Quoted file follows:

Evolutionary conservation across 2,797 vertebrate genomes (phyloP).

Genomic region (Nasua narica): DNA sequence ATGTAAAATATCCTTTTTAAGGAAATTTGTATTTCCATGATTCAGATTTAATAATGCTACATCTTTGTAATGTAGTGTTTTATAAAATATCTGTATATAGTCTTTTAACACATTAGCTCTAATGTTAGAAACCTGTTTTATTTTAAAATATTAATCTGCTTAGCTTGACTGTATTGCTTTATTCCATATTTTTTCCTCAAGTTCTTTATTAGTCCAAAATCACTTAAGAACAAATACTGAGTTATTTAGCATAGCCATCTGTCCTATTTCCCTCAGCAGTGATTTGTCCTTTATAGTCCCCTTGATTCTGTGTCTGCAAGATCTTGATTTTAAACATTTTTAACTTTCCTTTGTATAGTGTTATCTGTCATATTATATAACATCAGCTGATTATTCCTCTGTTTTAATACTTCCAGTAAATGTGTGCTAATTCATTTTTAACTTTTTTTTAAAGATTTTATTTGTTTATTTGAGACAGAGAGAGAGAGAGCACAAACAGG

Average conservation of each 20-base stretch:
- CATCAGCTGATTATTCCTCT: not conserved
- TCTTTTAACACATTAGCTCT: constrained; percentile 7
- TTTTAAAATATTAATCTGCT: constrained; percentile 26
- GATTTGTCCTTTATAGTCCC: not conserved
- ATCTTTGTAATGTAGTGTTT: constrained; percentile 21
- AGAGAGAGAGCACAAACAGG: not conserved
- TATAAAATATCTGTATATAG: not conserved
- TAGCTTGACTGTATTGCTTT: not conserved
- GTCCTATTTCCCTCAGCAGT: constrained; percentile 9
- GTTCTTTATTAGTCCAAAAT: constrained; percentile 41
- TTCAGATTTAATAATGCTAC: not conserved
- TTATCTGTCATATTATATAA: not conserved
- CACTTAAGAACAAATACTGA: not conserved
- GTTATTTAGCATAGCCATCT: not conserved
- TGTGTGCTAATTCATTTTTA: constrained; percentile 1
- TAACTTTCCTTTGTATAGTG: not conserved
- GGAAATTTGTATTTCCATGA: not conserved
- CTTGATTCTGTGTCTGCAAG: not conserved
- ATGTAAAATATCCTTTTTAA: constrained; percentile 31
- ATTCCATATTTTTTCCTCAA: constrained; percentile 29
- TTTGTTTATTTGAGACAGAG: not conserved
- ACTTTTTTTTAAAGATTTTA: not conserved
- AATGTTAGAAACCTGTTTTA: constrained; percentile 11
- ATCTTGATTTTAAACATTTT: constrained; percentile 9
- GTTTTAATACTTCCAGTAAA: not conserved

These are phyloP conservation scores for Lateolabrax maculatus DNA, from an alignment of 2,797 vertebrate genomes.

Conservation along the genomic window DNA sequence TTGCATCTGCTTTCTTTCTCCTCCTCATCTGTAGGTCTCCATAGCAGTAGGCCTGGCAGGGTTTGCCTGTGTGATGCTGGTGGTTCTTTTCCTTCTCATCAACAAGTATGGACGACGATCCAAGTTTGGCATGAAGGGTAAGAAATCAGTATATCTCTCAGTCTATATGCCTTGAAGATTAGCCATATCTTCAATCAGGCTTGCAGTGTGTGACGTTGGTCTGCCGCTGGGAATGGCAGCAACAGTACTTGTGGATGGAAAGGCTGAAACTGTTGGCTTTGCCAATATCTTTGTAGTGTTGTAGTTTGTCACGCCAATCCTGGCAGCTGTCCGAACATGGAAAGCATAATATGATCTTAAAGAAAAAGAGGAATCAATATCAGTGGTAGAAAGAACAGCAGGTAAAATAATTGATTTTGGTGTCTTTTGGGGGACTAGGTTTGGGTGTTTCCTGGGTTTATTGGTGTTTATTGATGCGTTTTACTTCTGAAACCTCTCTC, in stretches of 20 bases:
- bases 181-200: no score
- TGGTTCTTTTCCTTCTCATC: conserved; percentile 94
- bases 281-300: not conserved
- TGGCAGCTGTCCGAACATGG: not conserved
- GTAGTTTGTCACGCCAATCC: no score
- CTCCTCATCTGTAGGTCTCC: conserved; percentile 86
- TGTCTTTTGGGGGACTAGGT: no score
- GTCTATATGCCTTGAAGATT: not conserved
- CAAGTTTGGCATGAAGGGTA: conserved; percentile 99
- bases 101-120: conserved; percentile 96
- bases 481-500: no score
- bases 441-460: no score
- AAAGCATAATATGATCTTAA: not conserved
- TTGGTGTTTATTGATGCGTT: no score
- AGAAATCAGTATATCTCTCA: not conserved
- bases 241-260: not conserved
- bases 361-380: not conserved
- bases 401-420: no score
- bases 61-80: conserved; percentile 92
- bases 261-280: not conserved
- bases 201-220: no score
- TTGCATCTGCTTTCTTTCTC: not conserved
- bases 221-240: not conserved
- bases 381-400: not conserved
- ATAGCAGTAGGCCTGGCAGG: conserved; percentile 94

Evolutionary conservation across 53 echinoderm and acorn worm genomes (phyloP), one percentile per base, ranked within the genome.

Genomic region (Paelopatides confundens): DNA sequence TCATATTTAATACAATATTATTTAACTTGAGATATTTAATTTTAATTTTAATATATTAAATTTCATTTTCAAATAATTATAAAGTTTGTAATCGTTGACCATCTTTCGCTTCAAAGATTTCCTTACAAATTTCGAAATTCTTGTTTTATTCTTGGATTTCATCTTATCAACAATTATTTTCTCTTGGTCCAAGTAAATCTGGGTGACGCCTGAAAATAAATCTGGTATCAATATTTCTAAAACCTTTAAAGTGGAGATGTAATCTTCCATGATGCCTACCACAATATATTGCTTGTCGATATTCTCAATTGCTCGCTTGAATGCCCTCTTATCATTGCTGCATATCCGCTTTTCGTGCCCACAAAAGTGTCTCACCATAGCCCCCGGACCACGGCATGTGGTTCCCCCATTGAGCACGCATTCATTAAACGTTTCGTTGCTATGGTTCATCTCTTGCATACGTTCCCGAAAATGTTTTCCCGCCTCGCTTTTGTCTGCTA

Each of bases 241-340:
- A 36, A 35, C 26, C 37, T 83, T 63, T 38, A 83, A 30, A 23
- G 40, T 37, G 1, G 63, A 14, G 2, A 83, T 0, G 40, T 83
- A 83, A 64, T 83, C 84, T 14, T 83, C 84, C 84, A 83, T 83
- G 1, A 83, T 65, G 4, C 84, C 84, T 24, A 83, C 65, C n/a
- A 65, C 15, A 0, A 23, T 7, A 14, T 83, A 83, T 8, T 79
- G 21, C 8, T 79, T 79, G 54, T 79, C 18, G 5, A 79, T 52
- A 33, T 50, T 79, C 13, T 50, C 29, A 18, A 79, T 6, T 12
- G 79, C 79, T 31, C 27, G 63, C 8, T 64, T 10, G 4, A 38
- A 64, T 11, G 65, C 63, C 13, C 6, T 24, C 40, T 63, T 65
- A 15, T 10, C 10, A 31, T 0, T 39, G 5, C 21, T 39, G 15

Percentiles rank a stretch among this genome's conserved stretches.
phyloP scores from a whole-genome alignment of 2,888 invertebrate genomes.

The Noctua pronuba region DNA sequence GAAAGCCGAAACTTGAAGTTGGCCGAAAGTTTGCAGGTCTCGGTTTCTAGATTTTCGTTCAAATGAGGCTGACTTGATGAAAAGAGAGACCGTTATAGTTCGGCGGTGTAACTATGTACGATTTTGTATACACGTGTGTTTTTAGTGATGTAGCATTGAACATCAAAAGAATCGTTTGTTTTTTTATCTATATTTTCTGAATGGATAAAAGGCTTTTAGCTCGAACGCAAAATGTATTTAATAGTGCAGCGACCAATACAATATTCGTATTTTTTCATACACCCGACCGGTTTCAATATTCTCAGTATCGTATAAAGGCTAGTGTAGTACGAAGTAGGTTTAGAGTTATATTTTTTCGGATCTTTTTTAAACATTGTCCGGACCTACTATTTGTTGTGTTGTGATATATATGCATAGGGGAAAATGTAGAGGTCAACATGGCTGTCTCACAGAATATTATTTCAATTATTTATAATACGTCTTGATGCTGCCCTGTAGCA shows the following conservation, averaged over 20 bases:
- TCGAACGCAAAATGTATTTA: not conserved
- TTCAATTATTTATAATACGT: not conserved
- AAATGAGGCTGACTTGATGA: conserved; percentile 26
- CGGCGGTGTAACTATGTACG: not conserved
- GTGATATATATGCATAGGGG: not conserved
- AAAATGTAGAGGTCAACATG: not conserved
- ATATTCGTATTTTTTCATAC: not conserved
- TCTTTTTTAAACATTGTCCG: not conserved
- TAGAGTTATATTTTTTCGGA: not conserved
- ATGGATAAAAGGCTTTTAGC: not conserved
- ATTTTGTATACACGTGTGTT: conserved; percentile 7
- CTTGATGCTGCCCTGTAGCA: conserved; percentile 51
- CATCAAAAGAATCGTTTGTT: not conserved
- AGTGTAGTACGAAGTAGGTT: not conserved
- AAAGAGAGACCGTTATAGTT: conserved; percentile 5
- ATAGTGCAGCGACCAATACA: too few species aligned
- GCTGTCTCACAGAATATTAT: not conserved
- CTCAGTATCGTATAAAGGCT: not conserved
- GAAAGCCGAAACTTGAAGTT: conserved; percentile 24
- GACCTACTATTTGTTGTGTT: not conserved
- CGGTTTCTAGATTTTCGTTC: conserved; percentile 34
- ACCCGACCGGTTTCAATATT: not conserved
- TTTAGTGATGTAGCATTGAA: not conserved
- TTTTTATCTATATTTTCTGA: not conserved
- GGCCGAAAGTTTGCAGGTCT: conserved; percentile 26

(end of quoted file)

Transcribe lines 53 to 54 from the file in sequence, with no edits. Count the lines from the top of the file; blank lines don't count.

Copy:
- bases 221-240: not conserved
- bases 381-400: not conserved